Workers At Ivanka Trump’s Clothing Factory Claim Extremely Low Wages, Abuse

Workers at PT Buma, the Korean-owned garment factory in Subang, Indonesia, responsible for creating the pieces that make up Ivanka Trump’s fashion label, told in personal interviews with The Guardian of the horrendous conditions they are forced to endure working for Donald Trump’s daughter.

PT Buma started in Indonesia in 1999 and is one of the suppliers to G-III Apparel Group, the wholesale manufacturer for Ivanka Trump’s brand, among others. Earning 2.3 million rupiahs, the equivalent of around $173 a month, employees bring home one of the lowest minimum wages in Asia and workers reported regularly working unpaid overtime while trying to meet impossibly high production targets.

“The management is getting smarter: they tap out our ID cards at 4 p.m. so you can’t prove anything,” said Wilden, a 25-year-old male employee.

Another clever tactic used is avoiding paying bonuses for religious holidays by simply firing the employees just before them. Indonesia is a Muslim country and the factory’s management has been accused of firing employees before the holy month of Ramadan, only to rehire them again at the month’s end. When employees are working, however, they are often referred to by derogatory names such as “animals,” “moron” and “monkey” by factory management and suffer through what has been described as “violations of women’s rights”.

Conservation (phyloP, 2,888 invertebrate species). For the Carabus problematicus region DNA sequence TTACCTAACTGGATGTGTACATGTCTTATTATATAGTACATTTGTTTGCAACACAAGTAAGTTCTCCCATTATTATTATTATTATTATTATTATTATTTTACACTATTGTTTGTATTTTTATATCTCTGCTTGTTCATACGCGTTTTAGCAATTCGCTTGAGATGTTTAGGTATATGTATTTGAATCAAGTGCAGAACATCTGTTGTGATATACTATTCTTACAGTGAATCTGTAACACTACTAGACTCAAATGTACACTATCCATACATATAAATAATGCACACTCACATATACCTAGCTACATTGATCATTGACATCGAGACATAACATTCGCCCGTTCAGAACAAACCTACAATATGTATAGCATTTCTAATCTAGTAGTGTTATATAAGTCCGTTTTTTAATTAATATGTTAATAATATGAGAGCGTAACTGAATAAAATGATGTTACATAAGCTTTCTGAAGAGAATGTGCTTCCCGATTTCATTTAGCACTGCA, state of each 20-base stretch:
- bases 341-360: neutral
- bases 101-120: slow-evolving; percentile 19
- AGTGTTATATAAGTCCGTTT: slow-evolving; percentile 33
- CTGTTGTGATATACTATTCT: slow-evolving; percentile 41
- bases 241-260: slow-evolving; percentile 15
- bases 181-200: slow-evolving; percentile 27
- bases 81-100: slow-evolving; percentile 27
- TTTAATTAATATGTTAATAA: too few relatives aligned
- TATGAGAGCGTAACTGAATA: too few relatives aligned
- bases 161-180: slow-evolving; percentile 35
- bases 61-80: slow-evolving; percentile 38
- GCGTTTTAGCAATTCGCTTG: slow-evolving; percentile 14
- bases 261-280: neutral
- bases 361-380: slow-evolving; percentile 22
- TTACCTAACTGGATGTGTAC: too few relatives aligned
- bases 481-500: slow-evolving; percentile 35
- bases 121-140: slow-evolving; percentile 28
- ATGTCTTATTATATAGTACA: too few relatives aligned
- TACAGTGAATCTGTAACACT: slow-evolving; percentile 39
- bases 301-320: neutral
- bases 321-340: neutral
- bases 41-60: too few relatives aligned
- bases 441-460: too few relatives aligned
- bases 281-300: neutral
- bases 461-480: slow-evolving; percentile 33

When Alia, one of the 2,759 workers at PT Buma, was explained the general idea of Ivanka Trump’s new book on women in the workplace, she burst out laughing. Her idea of work-life balance, she said, would be if she could see her children more than once a month.

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To make matters worse, of those 2,759 workers, only around 200 are unionized, split between two different unions. Of the non-union workers, around three-quarters are women who, like Alia, spend almost all of their income on their children, children they can’t even afford to see, let alone even live with.

Another such worker is Sita, 23, who will soon be terminated after seven months work and will receive no severance.

“That’s one of the company’s ways to cope with extra expenses,” Sita said. “I can’t stand it anymore. I work unpaid overtime every day and still earn just 2.3 million [rupiah] a month. I’m planning to move from Subang, where the minimum wage is too low. But I don’t know where to go yet. I haven’t got any connections.”

Don’t be fooled, though, PT Buma factory workers know exactly who they are working for and they don’t like it. Ahmad, an observant Muslim who works at the factory with his wife, as well as many of his other family members, said “We don’t like Donald Trump’s policies,” in reference to the president’s Muslim travel ban, which he had been following on TV.

“But we’re not in a position to make employment decisions based on our principles,” Ahmad said.

These latest complaints come just weeks after one activist was arrested and several others went missing in May while attempting to investigate a separate factory that makes Ivanka Trump-branded shoes in China.


Featured image via Clemens Bilan – Pool /Getty Images